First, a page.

To vaccinate or not to vaccinate? There is no question.
Immunizations save lives. Period. The smallpox vaccination eradicated that disease completely. Hundreds of thousands of people died because of smallpox outbreaks and now no one needs to be vaccinated against it anymore.
Similarly, I don’t think anyone could dispute the importance of childhood vaccination programs that have almost eradicated diseases like polio, that would have otherwise caused death or paralysis. The same could be said for measles, mumps, and whooping cough vaccinations, among others.
Sadly, fake science and fake news have left an opening for a movement of individuals to decry vaccinations as an evil causing any number of atrocities.
Some parents have chosen not to vaccinate their children, perhaps after consulting non-evidence based websites or reading tripe like that produced by Dr. Gifford Jones as of late.
Because of this, cases of many of these preventable diseases are on the rise.
I’m truly appalled at the anti-vaccination article written by a doctor under the pseudonym of Dr. Gifford-Jones. I’ve been baffled about how he gets a column in the paper, yet alone one that is widely syndicated, when much of his content sounds like an infomercial. In particular, I could point to numerous columns where he endorses a particular vitamin C supplement, bearing his pseudonym and photo.
His latest column suggests that daily high doses of vitamin C are a better alternative to getting the flu shot. Sure, there is a disclaimer at the end of his writing that reads: “The column does not constitute medical advice and is not meant to diagnose, treat, prevent or cure disease” and yet it’s difficult for some laypeople to distinguish that this is not medical advice. It is poor, unsupported advice for sure.
Gifford even brings up the alleged link between autism and vaccinations which was debunked years ago, and the researcher who faked the study, was completely discredited. He also said there may be a link between SIDS and vaccinations, which has also never been proven in any way.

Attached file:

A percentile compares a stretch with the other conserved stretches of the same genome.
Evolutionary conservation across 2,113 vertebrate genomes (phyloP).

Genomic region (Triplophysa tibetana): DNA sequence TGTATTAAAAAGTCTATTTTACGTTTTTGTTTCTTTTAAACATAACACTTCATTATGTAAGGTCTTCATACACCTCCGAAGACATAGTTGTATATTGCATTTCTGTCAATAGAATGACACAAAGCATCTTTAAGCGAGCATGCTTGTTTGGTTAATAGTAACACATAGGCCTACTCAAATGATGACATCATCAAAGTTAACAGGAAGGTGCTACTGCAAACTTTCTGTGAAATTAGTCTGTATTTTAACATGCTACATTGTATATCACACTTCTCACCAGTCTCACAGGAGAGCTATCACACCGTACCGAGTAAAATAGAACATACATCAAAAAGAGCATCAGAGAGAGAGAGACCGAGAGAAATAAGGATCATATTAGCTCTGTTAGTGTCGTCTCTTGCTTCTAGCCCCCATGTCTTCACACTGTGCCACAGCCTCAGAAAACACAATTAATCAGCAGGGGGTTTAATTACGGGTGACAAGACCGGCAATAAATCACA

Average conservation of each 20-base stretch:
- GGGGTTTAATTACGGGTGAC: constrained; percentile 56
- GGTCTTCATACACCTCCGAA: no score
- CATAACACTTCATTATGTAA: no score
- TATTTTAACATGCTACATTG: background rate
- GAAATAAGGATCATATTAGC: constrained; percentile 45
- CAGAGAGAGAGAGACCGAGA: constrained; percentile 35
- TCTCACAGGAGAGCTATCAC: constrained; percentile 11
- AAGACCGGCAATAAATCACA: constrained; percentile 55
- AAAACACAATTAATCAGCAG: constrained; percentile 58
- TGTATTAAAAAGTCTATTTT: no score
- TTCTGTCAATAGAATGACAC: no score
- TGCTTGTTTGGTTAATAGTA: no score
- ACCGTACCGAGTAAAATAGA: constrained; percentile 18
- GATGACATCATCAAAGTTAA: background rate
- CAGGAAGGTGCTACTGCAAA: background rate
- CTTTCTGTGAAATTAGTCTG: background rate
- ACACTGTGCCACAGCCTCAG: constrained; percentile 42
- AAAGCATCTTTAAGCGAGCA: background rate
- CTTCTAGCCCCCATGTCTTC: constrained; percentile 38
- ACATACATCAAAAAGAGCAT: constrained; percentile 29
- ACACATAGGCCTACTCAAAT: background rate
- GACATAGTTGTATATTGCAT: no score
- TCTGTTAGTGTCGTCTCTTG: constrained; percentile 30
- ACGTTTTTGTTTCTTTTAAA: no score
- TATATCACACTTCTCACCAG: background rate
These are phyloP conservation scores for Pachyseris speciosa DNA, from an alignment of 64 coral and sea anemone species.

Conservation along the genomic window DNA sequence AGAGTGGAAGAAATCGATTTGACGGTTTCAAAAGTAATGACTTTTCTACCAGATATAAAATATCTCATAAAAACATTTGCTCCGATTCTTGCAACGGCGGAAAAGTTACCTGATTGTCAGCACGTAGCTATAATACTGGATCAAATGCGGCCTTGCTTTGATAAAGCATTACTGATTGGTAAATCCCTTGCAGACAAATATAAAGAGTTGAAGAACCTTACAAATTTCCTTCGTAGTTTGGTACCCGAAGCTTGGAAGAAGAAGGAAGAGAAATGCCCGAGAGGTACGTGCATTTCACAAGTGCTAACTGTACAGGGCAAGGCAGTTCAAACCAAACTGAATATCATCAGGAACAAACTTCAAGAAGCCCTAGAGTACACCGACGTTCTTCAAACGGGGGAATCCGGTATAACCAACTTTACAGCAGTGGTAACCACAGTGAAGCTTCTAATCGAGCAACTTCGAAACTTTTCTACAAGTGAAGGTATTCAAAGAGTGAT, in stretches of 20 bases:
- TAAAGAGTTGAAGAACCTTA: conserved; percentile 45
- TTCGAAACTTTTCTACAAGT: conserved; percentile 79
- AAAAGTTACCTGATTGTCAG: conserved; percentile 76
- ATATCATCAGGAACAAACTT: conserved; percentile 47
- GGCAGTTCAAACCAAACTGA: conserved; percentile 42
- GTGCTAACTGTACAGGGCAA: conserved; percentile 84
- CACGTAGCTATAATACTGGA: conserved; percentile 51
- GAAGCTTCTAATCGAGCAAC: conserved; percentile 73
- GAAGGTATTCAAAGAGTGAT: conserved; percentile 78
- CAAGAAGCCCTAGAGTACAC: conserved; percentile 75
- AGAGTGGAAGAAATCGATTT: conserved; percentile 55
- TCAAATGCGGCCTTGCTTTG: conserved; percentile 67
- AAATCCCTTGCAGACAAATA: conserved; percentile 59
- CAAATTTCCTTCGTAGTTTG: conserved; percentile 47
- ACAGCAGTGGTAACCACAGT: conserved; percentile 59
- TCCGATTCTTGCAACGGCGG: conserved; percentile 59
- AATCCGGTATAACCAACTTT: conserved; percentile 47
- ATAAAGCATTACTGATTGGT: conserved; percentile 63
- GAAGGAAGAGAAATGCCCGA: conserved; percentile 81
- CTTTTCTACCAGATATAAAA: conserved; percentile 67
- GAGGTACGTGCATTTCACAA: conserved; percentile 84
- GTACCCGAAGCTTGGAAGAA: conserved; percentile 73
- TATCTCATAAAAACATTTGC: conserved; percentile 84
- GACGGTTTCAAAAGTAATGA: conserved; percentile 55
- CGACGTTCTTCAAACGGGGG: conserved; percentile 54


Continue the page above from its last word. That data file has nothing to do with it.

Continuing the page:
This fake news trend needs to be quashed, especially when lives are at stake. This is irresponsible journalism, where multiple anti-vaccination arguments are proffered.
Real science, like that on Harvard’s health site points to bad years of flu vaccines reducing your chance of the flu by 25 per cent, and in good years by 50-60 per cent. Reducing my chances of flu to one in two is worth 10 minutes of my time.
I have friends who are seriously immunosuppressed and the thought of not getting vaccinated including not getting the flu shot is unconscionable, because I would never want to put them at risk of serious infection or death.
This is an often all too forgotten argument for why everyone who can, should, be vaccinated, because immunizations protect more than the person who gets the vaccination, they also protect those who are too young or too old to be protected, and those who cannot get immunizations.
I’m always shocked with the number of people who return to my opening question, asking whether they should get the flu shot or not on social media. Why would you not get a flu shot when there is no harm to getting it unless you have an extremely rare condition, or are allergic to the components of the shot? On the flip side there is much benefit, from protecting the elderly, infants, and immunosuppressed, to lessening symptoms you may have during flu season.
One person on social media said that they use essential oils to avoid the flu. Will they use essential oils to avoid polio as well? Not dissimilarly, Gifford thinks that vitamin C is the answer to everything. I think these people should be quarantined for 40 days like sailors in the harbour of Venice to ensure they don’t bring forth diseases (hence the word’s etymology from quaranta meaning forty days).
This year marks the centenary since the flu pandemic of 1918, which resulted in the death of 50 million people. I have already gotten my flu shot, and so have my children. I hope you will as well.